Good progress has been made in addressing these challenges over the last four years. The seven committees have intensified efforts to coordinate their working methods and activities, with the Inter-Committee and Chairpersons’ meetings being key in this context. The acceptance of the guidelines on the common core document and treaty-specific documents and their implementation by the treaty bodies should result in simplified reporting requirements. I am very pleased that we will have the opportunity to hear later today from Mr Christoph Spenlé, of the Directorate of International Law of the Swiss Federal Department of Foreign Affairs, about work that has been undertaken by Switzerland using the guidelines to create a unified reporting system.
Implementation of harmonized working methods and streamlined reporting guidelines will go some way to making the system more predictable, enabling the existing committees and those which will be created in the future to function in a unified manner. These measures should also facilitate reporting, particularly by small States. But these measures will not by themselves address all the challenges the system faces. Despite its achievements, the system is insufficiently known. Rarely, is it perceived as an accessible and effective vector of change. Moreover, due to the fact that treaty body sessions take place in Geneva and New York, and visits by treaty body members to individual States are an exception, the system is regarded as disconnected from realities on the ground.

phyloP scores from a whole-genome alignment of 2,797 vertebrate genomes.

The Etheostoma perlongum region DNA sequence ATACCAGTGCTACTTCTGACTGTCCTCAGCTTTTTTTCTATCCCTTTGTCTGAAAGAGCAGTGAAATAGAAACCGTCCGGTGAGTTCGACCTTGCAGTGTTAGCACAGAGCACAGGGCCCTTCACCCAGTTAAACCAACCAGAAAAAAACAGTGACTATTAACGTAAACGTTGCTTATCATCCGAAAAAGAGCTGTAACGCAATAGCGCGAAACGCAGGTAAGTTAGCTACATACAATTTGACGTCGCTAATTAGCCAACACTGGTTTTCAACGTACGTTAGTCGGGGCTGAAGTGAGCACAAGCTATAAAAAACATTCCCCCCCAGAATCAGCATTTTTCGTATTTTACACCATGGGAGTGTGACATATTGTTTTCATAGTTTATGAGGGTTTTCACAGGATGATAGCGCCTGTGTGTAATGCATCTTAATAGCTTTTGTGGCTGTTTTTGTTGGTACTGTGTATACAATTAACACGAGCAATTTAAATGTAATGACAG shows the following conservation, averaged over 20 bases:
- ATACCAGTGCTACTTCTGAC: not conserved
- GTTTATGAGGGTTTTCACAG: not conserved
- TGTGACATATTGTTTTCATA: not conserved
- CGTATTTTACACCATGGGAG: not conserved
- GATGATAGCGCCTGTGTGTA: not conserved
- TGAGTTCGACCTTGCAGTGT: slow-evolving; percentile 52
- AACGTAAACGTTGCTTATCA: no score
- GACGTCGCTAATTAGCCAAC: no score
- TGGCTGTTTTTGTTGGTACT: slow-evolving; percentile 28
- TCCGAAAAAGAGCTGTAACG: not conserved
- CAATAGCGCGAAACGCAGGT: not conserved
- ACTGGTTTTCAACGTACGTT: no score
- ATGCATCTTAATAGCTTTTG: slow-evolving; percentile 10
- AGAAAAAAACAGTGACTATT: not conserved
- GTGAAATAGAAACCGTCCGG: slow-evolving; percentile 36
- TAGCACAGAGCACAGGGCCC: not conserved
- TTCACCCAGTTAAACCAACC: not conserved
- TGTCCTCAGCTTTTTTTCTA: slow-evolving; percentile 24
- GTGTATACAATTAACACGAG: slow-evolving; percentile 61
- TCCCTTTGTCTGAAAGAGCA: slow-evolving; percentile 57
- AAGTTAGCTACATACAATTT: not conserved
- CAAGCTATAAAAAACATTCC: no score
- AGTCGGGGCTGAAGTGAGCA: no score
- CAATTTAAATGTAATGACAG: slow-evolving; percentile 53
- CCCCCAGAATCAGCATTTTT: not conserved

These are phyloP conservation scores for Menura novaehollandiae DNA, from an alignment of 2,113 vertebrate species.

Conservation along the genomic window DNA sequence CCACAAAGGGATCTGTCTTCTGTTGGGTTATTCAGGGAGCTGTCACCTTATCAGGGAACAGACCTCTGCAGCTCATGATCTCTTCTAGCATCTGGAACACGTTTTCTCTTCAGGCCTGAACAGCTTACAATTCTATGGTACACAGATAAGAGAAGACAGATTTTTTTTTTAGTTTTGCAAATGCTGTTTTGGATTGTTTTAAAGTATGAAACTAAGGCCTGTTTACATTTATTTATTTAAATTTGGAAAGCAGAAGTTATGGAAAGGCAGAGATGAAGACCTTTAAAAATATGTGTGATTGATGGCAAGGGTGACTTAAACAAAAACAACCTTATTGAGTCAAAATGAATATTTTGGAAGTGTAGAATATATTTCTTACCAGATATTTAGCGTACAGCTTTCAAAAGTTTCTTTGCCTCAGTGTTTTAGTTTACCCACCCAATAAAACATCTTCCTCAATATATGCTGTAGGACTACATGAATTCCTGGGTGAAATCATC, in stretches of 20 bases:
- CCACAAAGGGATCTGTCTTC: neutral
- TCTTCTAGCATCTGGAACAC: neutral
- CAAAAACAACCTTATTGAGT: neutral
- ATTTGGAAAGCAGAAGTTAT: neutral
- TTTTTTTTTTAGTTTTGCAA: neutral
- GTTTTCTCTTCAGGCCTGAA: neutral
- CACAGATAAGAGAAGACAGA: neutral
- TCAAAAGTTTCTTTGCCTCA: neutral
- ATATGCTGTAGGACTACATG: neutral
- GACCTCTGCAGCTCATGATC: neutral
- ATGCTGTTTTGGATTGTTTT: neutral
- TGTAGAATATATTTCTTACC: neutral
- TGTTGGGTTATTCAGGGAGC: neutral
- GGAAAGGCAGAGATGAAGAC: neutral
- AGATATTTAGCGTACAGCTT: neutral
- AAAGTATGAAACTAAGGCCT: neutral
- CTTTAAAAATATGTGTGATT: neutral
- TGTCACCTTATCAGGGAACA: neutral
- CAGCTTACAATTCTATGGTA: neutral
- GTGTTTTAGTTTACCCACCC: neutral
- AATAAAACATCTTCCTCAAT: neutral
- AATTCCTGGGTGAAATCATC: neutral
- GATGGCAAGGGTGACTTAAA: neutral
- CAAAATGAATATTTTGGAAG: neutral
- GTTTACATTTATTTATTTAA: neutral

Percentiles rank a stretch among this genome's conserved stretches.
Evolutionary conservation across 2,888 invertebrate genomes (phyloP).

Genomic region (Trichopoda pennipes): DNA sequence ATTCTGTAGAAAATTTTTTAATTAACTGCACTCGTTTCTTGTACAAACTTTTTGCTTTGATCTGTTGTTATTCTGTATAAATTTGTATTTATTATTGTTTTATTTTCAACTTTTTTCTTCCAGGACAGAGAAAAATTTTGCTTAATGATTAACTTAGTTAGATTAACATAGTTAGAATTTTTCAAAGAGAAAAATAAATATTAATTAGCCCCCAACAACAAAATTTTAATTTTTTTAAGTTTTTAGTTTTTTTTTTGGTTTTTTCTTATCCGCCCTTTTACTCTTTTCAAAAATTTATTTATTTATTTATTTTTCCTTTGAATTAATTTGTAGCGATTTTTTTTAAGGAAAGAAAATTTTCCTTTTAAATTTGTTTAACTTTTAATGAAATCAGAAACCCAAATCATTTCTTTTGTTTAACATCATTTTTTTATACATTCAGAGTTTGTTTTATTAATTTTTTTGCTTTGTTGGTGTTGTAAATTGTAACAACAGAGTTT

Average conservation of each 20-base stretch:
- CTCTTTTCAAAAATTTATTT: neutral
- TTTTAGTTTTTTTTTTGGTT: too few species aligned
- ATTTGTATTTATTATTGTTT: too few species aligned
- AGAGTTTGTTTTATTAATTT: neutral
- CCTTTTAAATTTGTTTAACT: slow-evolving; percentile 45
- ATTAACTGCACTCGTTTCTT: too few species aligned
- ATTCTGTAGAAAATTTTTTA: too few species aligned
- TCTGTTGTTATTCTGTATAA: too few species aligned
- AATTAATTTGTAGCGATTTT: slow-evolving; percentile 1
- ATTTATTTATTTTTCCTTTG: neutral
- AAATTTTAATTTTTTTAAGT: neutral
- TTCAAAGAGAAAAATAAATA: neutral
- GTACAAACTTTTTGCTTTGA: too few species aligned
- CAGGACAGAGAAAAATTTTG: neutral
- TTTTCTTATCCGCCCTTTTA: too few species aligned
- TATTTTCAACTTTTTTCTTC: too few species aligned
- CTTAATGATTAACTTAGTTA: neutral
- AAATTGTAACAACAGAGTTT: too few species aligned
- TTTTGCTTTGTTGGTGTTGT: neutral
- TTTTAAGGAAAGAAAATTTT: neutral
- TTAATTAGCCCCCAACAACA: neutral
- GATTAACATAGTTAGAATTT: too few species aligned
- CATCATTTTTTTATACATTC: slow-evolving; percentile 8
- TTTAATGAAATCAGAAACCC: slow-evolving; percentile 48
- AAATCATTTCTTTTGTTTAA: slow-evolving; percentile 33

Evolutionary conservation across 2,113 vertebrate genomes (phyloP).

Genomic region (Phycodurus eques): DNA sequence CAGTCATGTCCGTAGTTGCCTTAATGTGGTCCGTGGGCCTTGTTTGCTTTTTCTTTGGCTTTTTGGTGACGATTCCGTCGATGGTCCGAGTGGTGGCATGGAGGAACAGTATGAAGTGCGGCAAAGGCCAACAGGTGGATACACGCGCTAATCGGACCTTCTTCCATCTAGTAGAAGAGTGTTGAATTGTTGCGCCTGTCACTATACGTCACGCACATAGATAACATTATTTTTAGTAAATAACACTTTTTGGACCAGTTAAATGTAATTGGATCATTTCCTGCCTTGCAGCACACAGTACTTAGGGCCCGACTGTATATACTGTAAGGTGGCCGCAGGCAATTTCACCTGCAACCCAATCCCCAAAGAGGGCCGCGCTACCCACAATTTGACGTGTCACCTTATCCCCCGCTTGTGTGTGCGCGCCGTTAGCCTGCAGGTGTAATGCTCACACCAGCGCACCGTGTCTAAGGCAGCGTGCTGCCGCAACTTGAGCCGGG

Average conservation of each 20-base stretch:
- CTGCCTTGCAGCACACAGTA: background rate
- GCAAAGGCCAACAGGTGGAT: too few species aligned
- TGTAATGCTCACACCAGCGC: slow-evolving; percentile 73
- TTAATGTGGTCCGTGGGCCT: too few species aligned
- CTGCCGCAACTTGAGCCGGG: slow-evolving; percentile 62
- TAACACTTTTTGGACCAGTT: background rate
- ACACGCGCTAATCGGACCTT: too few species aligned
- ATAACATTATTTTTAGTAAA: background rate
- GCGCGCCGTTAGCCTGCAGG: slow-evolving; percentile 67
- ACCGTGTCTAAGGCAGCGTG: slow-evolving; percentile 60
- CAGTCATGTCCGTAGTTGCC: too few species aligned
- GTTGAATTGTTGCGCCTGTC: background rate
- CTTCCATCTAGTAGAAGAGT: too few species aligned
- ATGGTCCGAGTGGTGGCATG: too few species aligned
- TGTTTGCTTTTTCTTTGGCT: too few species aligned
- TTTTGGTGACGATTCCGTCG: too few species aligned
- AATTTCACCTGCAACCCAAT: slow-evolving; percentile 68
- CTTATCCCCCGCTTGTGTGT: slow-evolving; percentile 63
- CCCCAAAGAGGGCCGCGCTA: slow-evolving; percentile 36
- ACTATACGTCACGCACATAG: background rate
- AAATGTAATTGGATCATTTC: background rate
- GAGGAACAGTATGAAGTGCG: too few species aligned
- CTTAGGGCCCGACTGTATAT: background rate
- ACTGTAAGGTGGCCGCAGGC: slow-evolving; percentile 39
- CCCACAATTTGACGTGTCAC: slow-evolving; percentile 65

We must continue to emphasize the need for coordination and cooperation amongst the treaty bodies. To this effect, I believe that the proposals offered in the course of this important debate deserve full and careful consideration. For my Office’s part, we elaborated a concept paper to facilitate discussions and progress. Our analysis takes stock of the fact that the current system is reaching the limits of its performance. We recognize that steps can be devised to improve its functioning in the short and medium term, but we are persuaded that more fundamental structural change will be required in the long-term. The OHCHR concept paper is also based on the premise that the lack of visibility, authority and access affecting the current system will persist unless the human rights treaty body system functions and is perceived as a unified, single entity responsible for monitoring the implementation of all international human rights obligations, with a single, accessible entry point for all rights-holders. We present the advantages that such a unified standing treaty body might have. Furthermore, we flag issues that must be considered in the creation of such a body.